Dvd let­ter­box

The Weekend Australian - Review - - Film - Michael Bodey

MICHAEL Win­ter­bot­tom is one of the cinema’s most in­trigu­ing di­rec­tors.

The Brit doesn’t con­fine him­self to any genre or style. He can jump — though not al­ways ef­fort­lessly — from con­tem­po­rary drama ( Go Now) to pe­riod drama ( Jude) to pe­riod spoof ( Tris­tram Shandy: A Cock and Bull Story) to com­edy ( The Trip) to drama­tised doc­u­men­tary ( 24 Hour Party Peo­ple) and more.

He de­liv­ers a film ev­ery year and his high­turnover, high-risk ap­proach presents many sur­prises. One must ad­mire his abil­ity to turn a creative rest­less­ness into such a con­stant stream of movies, but it comes with a caveat. The oc­ca­sional film emerges as lit­tle more than the un­der-de­vel­oped idea he be­gan with.

The Shock Doc­trine (M, Hop­scotch, 78min, $29.95) is a case in point. It is a hastily as­sem­bled adap­ta­tion of Naomi Klein’s best­selling book of the same name that ex­plores an al­ter­na­tive his­tory in which eco­nomic or po­lit­i­cal shocks be­come po­tent in­stru­ments of change, and may even be ma­nip­u­lated to be so by gov­ern­ments.

The film is an ex­ten­sion, of sorts, of Win­ter­bot­tom’s far more con­vinc­ing 2006 film (also co-di­rected with Mat Whitecross), The Road to Guan­tanamo (the three Brits fea­tured in that film also ap­pear to­wards the tail of this one).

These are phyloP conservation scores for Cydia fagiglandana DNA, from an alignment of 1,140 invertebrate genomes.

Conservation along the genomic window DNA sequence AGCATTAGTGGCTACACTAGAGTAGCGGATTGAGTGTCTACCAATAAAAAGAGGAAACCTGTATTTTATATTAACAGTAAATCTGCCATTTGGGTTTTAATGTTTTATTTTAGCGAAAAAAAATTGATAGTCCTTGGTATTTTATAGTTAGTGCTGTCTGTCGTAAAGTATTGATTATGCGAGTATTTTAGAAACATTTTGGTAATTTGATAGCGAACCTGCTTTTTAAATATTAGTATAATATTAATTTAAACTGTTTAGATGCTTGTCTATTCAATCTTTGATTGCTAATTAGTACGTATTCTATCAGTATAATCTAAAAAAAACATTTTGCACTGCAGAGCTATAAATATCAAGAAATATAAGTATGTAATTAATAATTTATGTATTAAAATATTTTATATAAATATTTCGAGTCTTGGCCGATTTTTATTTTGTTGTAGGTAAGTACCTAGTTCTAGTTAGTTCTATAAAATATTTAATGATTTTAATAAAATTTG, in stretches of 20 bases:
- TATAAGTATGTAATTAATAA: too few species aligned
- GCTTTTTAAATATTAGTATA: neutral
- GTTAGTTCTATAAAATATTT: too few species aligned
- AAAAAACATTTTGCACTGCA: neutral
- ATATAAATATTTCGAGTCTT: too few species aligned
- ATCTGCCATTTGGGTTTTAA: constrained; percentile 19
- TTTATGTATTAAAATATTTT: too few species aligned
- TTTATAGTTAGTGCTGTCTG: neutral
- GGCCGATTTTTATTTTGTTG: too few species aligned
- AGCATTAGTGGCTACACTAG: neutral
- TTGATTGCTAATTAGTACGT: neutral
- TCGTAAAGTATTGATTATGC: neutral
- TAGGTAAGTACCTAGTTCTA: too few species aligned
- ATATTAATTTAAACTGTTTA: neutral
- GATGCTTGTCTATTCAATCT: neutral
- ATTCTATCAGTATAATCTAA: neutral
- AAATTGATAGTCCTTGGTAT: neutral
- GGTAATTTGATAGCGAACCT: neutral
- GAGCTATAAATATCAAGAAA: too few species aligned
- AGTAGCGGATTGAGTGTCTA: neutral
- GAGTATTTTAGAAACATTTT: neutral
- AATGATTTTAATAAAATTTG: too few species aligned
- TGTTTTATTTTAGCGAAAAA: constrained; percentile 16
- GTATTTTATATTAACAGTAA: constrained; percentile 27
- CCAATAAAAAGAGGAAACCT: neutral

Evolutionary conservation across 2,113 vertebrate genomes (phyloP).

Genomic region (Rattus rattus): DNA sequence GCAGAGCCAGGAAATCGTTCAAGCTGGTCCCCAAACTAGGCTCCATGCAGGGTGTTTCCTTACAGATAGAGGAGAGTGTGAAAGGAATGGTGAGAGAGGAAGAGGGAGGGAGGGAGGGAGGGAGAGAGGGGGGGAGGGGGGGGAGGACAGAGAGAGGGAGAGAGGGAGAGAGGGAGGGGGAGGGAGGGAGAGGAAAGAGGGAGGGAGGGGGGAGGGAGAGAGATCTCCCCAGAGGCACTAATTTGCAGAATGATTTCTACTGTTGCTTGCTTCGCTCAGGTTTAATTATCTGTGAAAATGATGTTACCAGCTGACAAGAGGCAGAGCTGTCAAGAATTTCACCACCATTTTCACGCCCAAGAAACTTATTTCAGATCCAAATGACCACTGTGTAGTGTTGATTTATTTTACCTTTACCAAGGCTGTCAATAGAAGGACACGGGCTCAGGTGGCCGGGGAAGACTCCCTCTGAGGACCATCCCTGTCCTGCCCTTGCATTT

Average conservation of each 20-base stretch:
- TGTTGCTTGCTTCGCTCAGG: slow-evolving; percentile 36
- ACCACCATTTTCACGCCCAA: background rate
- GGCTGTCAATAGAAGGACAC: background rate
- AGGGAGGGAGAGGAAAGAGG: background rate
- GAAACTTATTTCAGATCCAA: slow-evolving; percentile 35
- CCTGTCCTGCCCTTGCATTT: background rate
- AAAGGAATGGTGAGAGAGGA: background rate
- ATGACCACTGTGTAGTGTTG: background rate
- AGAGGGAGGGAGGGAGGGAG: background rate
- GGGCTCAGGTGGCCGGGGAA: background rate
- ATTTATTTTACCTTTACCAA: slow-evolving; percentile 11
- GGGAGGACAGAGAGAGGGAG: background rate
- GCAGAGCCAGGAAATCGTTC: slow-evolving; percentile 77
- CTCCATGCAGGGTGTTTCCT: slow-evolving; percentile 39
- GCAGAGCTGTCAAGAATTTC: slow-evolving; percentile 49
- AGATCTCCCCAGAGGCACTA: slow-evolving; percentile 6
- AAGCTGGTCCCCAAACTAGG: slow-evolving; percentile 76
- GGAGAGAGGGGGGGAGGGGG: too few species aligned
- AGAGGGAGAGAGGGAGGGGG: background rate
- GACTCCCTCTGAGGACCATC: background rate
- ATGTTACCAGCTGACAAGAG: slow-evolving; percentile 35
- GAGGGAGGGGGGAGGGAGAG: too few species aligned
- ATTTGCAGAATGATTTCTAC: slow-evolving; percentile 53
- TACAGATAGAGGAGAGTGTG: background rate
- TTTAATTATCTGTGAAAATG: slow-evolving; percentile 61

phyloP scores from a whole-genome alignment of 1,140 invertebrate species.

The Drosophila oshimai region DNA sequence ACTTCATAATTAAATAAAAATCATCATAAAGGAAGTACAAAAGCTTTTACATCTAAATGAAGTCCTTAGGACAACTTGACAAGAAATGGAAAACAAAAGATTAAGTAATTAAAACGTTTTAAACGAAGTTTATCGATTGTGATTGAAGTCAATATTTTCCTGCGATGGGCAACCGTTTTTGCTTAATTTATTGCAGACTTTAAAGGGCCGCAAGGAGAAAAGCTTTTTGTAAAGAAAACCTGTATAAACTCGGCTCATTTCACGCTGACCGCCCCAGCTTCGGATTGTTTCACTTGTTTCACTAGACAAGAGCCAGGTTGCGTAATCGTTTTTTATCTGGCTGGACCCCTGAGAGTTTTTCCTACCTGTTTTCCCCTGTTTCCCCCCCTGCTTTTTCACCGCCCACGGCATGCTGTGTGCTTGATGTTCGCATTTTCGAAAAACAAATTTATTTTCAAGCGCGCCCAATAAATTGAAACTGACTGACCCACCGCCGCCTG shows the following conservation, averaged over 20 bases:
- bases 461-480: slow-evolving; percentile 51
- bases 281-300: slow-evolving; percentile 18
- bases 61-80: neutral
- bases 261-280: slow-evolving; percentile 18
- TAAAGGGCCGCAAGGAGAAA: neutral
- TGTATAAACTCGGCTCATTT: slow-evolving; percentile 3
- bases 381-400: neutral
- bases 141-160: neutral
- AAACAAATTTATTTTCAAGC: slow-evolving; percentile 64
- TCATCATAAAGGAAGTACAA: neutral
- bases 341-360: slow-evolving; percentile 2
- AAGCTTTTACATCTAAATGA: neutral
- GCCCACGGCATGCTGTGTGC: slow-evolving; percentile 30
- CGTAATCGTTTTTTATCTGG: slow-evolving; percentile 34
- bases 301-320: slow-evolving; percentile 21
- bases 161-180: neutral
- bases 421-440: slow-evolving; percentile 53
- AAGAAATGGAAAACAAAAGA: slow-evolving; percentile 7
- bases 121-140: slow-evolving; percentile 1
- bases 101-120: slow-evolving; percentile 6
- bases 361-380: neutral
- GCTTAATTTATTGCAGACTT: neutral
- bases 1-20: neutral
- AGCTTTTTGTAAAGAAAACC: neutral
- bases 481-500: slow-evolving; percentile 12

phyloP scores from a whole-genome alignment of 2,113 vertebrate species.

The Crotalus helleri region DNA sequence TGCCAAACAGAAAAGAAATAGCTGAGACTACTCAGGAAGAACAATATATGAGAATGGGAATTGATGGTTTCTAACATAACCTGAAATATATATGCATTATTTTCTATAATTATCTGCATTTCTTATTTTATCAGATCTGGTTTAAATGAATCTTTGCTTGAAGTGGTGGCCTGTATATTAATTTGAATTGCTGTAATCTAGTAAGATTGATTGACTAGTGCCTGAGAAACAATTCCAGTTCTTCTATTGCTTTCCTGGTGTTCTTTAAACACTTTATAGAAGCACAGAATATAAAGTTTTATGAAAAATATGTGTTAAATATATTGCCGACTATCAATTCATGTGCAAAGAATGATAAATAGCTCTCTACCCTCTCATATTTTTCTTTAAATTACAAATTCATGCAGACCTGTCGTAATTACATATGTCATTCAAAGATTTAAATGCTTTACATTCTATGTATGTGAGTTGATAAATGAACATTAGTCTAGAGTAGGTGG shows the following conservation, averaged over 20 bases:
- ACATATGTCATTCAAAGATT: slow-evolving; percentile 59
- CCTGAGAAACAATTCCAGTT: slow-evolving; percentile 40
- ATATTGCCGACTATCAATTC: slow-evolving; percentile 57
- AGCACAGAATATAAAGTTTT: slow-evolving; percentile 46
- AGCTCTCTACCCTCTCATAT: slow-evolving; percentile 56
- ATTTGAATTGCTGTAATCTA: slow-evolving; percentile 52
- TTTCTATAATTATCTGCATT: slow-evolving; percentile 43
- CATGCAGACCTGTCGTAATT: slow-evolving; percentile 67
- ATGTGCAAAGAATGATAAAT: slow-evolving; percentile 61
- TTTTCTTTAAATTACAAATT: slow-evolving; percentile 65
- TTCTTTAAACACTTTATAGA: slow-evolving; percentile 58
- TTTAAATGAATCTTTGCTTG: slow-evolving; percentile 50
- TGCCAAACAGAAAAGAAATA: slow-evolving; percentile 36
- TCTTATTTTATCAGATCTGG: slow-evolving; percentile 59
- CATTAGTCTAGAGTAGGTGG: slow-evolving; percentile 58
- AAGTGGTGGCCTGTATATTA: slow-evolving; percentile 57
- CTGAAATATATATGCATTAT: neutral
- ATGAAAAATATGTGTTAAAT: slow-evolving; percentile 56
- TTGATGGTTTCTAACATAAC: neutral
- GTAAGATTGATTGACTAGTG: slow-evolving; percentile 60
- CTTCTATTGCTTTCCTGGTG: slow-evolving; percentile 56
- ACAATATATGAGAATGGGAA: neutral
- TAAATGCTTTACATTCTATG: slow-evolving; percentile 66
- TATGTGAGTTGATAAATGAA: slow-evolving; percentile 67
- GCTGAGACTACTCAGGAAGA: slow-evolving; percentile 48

The Shock Doc­trine ca­reens through a pros­e­cu­tion of an ar­ray of con­tem­po­rary shock ther­a­pies, sheet­ing them all home to econ­o­mist Mil­ton Fried­man’s pow­er­ful push for free-mar­ket cap­i­tal­ism. It’s a di­dac­tic film, and this isn’t the forum to de­bate the le­git­i­macy of Klein’s the­ory.

Of course, re­views have been po­larised be­tween those of lib­eral-lean­ing view­ers who agree whole­heart­edly with Klein and those who can ap­pre­ci­ate the film’s short­com­ings.

And they are ob­vi­ous. It is busy but un­fo­cused. It comes across as an un­der­grad­u­ate the­sis, bar­relling from one blind­ing light of in­spi­ra­tion to an­other with lit­tle the­matic struc­ture. Win­ter­bot­tom’s great strength as a di­rec­tor is he is his own man. Un­for­tu­nately, on The Shock Doc­trine, he could have done with a tu­tor over­see­ing and straight­en­ing up his work.

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